But networking isn’t only about getting a job, here are a few more important reasons to network while in school:

1. Paving a way for new opportunities

As a student, networking can get you into the right program or internship. Connecting with the right people can expand your current knowledge area. When you put yourself out there it can open doors for more opportunities.

2. Growing personal confidence

Do you ever dread the feeling of introducing yourself to a new classmate or someone you’re interviewing with? I know I do. With networking, putting yourself out there in front of strangers is one of the best ways to build confidence. Practicing networking will build confidence and eventually make talking to strangers much easier — without the need of wanting to run and hide.

3. Finding the right mentor

Having a mentor is a great way to get advice on classes, projects, and the transition process from life as a student to graduation. But finding the right mentor isn’t always easy, so don’t wait till the last minute; start networking with those around you as success takes time.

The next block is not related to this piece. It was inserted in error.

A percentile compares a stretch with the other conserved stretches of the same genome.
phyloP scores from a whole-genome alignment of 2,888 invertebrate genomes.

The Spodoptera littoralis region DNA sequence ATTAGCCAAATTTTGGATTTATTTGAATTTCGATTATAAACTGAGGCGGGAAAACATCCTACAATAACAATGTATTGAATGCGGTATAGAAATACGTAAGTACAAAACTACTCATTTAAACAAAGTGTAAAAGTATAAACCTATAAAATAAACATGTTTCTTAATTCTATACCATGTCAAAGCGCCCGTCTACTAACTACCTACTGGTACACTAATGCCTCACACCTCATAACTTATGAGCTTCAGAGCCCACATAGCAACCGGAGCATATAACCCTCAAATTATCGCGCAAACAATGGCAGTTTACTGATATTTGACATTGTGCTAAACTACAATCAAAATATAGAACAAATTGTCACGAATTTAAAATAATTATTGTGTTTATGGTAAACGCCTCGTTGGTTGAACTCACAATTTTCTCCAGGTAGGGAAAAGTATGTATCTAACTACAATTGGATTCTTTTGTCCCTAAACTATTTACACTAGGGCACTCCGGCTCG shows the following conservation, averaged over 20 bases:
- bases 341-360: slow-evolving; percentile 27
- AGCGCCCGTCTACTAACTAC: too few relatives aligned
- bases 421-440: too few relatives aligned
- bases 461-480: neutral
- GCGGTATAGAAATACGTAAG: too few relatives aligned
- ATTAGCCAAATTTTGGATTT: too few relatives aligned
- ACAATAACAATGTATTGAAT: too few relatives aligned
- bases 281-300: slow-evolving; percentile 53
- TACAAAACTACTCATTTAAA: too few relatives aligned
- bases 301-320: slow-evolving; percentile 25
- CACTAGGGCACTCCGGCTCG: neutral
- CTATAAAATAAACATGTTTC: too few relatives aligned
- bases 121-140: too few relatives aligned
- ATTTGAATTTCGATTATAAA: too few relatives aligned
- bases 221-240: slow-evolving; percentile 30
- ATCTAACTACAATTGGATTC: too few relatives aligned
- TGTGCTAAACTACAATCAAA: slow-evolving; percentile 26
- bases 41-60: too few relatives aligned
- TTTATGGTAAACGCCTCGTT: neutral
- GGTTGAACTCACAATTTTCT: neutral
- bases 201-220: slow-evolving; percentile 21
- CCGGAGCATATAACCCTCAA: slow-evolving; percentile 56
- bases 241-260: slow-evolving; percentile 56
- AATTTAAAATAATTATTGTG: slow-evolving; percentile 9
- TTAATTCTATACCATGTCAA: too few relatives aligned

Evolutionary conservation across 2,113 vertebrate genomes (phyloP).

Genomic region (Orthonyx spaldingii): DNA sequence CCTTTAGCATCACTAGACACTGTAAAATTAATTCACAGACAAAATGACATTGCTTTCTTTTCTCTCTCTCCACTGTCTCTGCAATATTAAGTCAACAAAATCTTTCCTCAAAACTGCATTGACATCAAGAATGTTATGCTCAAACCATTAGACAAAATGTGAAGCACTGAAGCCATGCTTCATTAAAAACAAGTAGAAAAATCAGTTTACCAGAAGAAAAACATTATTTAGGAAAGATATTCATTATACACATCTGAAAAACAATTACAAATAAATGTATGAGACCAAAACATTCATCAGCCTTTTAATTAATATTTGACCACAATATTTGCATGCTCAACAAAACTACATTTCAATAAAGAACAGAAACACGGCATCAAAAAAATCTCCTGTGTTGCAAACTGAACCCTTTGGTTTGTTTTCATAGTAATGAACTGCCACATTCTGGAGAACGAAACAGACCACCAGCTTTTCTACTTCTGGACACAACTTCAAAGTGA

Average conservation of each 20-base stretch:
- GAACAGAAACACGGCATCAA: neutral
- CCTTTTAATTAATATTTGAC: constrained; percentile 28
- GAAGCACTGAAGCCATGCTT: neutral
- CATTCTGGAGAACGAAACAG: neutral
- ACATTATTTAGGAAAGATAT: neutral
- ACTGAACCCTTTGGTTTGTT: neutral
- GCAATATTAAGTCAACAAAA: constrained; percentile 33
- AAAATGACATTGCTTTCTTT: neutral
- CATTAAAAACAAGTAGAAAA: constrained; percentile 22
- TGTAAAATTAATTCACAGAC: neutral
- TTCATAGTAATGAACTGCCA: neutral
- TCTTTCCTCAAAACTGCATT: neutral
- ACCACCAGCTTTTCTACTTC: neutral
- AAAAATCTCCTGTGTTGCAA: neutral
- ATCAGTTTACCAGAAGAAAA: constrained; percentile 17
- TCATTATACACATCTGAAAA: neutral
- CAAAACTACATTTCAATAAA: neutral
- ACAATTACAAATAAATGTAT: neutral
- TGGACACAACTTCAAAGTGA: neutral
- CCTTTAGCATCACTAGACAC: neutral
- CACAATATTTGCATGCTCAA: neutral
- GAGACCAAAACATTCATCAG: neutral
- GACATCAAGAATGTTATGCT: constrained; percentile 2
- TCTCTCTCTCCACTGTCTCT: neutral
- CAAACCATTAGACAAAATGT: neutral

4. Gain practical experience

Using your network is a great way to learn more about your industry, from best practices in the field to upcoming changes. Finding people who share the same interests and goals as you can lead to great advice on what you can do to stay competitive in your field.

5. Invest in your peers

We all have to start somewhere near the bottom. Connecting with your classmates is an excellent way to network. One day, those students will work at larger companies or become managers who can help you get the job you want. Connecting with those on the same level as you will be much easier than trying to connect with CEOs.

How to build your network

Making the right connections with the people who can support you through networking isn’t always easy. Effectively creating a circle of colleagues who can help you along your journey to success will require a continuous process, practice, attention, and time.

To make networking more manageable, here are some helpful tips to help you build your network:

1. Have an elevator pitch

Always be ready to market who you are and what you do. The best way to do that without putting someone to sleep is to give a quick 30-second elevator pitch touching on your current skills and future goals.

2. Be present on social media